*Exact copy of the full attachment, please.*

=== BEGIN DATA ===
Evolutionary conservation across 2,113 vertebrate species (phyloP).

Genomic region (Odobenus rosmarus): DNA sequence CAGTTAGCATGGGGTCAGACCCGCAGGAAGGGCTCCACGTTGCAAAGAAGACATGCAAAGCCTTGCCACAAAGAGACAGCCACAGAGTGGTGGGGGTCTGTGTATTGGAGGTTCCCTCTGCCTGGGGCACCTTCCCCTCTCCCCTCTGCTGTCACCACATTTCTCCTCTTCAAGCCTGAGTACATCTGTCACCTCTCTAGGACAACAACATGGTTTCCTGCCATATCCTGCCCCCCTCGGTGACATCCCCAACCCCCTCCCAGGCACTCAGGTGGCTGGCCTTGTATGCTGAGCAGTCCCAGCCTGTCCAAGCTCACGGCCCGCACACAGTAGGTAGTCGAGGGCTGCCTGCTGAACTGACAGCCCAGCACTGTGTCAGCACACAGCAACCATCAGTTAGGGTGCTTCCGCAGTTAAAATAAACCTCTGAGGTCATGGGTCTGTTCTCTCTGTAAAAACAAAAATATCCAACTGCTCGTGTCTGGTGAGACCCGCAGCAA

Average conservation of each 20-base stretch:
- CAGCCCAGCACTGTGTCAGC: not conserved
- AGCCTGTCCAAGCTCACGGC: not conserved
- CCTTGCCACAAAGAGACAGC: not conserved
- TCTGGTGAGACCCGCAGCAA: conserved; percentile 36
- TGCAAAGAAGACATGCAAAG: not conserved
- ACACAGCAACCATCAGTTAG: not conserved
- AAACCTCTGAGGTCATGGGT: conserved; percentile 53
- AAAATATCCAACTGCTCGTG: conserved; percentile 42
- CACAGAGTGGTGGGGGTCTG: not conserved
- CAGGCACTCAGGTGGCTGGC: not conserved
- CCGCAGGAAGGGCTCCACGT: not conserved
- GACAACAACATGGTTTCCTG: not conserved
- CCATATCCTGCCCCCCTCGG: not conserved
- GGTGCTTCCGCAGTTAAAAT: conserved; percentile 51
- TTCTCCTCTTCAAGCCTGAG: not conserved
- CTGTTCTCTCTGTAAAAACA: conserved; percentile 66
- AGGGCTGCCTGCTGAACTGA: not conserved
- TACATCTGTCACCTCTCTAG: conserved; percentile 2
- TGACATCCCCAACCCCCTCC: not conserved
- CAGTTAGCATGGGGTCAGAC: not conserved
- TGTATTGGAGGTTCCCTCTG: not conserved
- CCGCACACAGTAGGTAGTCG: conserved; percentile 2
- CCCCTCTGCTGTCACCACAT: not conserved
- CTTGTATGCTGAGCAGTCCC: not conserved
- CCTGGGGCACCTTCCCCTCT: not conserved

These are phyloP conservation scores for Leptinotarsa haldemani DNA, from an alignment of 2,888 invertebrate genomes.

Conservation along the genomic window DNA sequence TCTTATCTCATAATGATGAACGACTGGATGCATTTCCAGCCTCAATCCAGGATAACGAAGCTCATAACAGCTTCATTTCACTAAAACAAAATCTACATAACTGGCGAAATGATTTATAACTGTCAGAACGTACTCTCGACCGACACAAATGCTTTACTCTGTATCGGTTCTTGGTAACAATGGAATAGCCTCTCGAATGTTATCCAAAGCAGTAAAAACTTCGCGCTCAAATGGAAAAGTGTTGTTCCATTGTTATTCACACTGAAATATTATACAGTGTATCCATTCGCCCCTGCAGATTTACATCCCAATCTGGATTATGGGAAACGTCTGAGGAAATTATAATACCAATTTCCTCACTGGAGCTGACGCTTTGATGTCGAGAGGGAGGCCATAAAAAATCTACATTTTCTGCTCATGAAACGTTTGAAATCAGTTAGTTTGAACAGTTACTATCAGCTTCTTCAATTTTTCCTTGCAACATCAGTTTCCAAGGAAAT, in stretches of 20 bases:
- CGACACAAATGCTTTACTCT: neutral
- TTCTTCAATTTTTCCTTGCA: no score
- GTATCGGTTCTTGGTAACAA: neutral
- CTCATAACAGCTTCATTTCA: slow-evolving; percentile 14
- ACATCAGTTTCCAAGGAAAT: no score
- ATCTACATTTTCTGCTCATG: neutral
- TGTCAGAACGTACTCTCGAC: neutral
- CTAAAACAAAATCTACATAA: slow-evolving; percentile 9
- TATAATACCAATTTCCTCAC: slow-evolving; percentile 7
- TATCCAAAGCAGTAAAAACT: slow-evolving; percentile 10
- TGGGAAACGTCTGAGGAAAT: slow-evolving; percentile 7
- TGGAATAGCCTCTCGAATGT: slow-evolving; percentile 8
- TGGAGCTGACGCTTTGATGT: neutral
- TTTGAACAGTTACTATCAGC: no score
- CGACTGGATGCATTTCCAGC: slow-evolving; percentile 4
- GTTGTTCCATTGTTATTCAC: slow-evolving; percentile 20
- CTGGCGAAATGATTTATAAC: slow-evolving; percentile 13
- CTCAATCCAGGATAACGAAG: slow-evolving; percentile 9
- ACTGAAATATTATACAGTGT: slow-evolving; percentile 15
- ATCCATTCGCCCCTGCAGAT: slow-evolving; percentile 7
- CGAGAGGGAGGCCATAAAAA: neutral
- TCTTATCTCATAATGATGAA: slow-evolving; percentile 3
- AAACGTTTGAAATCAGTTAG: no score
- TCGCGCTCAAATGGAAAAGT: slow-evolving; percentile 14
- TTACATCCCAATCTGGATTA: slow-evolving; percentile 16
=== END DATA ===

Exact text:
Evolutionary conservation across 2,113 vertebrate species (phyloP).

Genomic region (Odobenus rosmarus): DNA sequence CAGTTAGCATGGGGTCAGACCCGCAGGAAGGGCTCCACGTTGCAAAGAAGACATGCAAAGCCTTGCCACAAAGAGACAGCCACAGAGTGGTGGGGGTCTGTGTATTGGAGGTTCCCTCTGCCTGGGGCACCTTCCCCTCTCCCCTCTGCTGTCACCACATTTCTCCTCTTCAAGCCTGAGTACATCTGTCACCTCTCTAGGACAACAACATGGTTTCCTGCCATATCCTGCCCCCCTCGGTGACATCCCCAACCCCCTCCCAGGCACTCAGGTGGCTGGCCTTGTATGCTGAGCAGTCCCAGCCTGTCCAAGCTCACGGCCCGCACACAGTAGGTAGTCGAGGGCTGCCTGCTGAACTGACAGCCCAGCACTGTGTCAGCACACAGCAACCATCAGTTAGGGTGCTTCCGCAGTTAAAATAAACCTCTGAGGTCATGGGTCTGTTCTCTCTGTAAAAACAAAAATATCCAACTGCTCGTGTCTGGTGAGACCCGCAGCAA

Average conservation of each 20-base stretch:
- CAGCCCAGCACTGTGTCAGC: not conserved
- AGCCTGTCCAAGCTCACGGC: not conserved
- CCTTGCCACAAAGAGACAGC: not conserved
- TCTGGTGAGACCCGCAGCAA: conserved; percentile 36
- TGCAAAGAAGACATGCAAAG: not conserved
- ACACAGCAACCATCAGTTAG: not conserved
- AAACCTCTGAGGTCATGGGT: conserved; percentile 53
- AAAATATCCAACTGCTCGTG: conserved; percentile 42
- CACAGAGTGGTGGGGGTCTG: not conserved
- CAGGCACTCAGGTGGCTGGC: not conserved
- CCGCAGGAAGGGCTCCACGT: not conserved
- GACAACAACATGGTTTCCTG: not conserved
- CCATATCCTGCCCCCCTCGG: not conserved
- GGTGCTTCCGCAGTTAAAAT: conserved; percentile 51
- TTCTCCTCTTCAAGCCTGAG: not conserved
- CTGTTCTCTCTGTAAAAACA: conserved; percentile 66
- AGGGCTGCCTGCTGAACTGA: not conserved
- TACATCTGTCACCTCTCTAG: conserved; percentile 2
- TGACATCCCCAACCCCCTCC: not conserved
- CAGTTAGCATGGGGTCAGAC: not conserved
- TGTATTGGAGGTTCCCTCTG: not conserved
- CCGCACACAGTAGGTAGTCG: conserved; percentile 2
- CCCCTCTGCTGTCACCACAT: not conserved
- CTTGTATGCTGAGCAGTCCC: not conserved
- CCTGGGGCACCTTCCCCTCT: not conserved

These are phyloP conservation scores for Leptinotarsa haldemani DNA, from an alignment of 2,888 invertebrate genomes.

Conservation along the genomic window DNA sequence TCTTATCTCATAATGATGAACGACTGGATGCATTTCCAGCCTCAATCCAGGATAACGAAGCTCATAACAGCTTCATTTCACTAAAACAAAATCTACATAACTGGCGAAATGATTTATAACTGTCAGAACGTACTCTCGACCGACACAAATGCTTTACTCTGTATCGGTTCTTGGTAACAATGGAATAGCCTCTCGAATGTTATCCAAAGCAGTAAAAACTTCGCGCTCAAATGGAAAAGTGTTGTTCCATTGTTATTCACACTGAAATATTATACAGTGTATCCATTCGCCCCTGCAGATTTACATCCCAATCTGGATTATGGGAAACGTCTGAGGAAATTATAATACCAATTTCCTCACTGGAGCTGACGCTTTGATGTCGAGAGGGAGGCCATAAAAAATCTACATTTTCTGCTCATGAAACGTTTGAAATCAGTTAGTTTGAACAGTTACTATCAGCTTCTTCAATTTTTCCTTGCAACATCAGTTTCCAAGGAAAT, in stretches of 20 bases:
- CGACACAAATGCTTTACTCT: neutral
- TTCTTCAATTTTTCCTTGCA: no score
- GTATCGGTTCTTGGTAACAA: neutral
- CTCATAACAGCTTCATTTCA: slow-evolving; percentile 14
- ACATCAGTTTCCAAGGAAAT: no score
- ATCTACATTTTCTGCTCATG: neutral
- TGTCAGAACGTACTCTCGAC: neutral
- CTAAAACAAAATCTACATAA: slow-evolving; percentile 9
- TATAATACCAATTTCCTCAC: slow-evolving; percentile 7
- TATCCAAAGCAGTAAAAACT: slow-evolving; percentile 10
- TGGGAAACGTCTGAGGAAAT: slow-evolving; percentile 7
- TGGAATAGCCTCTCGAATGT: slow-evolving; percentile 8
- TGGAGCTGACGCTTTGATGT: neutral
- TTTGAACAGTTACTATCAGC: no score
- CGACTGGATGCATTTCCAGC: slow-evolving; percentile 4
- GTTGTTCCATTGTTATTCAC: slow-evolving; percentile 20
- CTGGCGAAATGATTTATAAC: slow-evolving; percentile 13
- CTCAATCCAGGATAACGAAG: slow-evolving; percentile 9
- ACTGAAATATTATACAGTGT: slow-evolving; percentile 15
- ATCCATTCGCCCCTGCAGAT: slow-evolving; percentile 7
- CGAGAGGGAGGCCATAAAAA: neutral
- TCTTATCTCATAATGATGAA: slow-evolving; percentile 3
- AAACGTTTGAAATCAGTTAG: no score
- TCGCGCTCAAATGGAAAAGT: slow-evolving; percentile 14
- TTACATCCCAATCTGGATTA: slow-evolving; percentile 16